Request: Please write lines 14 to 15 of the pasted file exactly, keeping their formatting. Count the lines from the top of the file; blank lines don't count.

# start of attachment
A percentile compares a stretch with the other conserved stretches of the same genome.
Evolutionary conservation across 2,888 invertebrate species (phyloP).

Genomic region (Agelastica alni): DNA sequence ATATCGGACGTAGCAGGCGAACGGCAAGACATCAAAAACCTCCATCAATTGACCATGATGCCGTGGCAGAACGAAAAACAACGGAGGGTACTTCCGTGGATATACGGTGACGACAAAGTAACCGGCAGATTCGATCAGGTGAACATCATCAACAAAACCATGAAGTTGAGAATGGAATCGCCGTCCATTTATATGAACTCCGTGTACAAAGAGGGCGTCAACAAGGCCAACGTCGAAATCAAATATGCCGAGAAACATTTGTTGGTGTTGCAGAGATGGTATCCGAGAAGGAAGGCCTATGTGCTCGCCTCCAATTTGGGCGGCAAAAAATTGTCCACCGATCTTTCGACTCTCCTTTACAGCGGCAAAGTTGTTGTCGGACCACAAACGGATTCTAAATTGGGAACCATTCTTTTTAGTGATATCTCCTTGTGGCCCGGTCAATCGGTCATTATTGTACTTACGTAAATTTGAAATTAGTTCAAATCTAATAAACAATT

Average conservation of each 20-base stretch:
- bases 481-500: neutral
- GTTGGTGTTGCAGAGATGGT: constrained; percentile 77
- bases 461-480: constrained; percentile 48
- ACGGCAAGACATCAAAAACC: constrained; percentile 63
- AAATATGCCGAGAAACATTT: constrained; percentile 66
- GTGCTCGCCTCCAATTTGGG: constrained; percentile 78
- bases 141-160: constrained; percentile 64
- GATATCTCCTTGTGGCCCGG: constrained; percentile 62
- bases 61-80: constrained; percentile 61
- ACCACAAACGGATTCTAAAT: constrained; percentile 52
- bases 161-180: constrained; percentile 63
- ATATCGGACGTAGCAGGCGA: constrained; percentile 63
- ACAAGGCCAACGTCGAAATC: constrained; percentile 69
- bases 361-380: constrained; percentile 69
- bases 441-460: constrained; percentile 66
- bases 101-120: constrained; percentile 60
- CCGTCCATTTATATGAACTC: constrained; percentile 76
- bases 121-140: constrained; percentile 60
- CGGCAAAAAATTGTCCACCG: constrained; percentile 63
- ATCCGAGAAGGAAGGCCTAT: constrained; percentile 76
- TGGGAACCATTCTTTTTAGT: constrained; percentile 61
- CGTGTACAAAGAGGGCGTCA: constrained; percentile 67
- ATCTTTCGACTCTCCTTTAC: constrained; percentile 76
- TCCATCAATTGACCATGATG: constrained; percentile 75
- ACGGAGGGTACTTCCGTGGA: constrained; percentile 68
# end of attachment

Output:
- ACCACAAACGGATTCTAAAT: constrained; percentile 52
- bases 161-180: constrained; percentile 63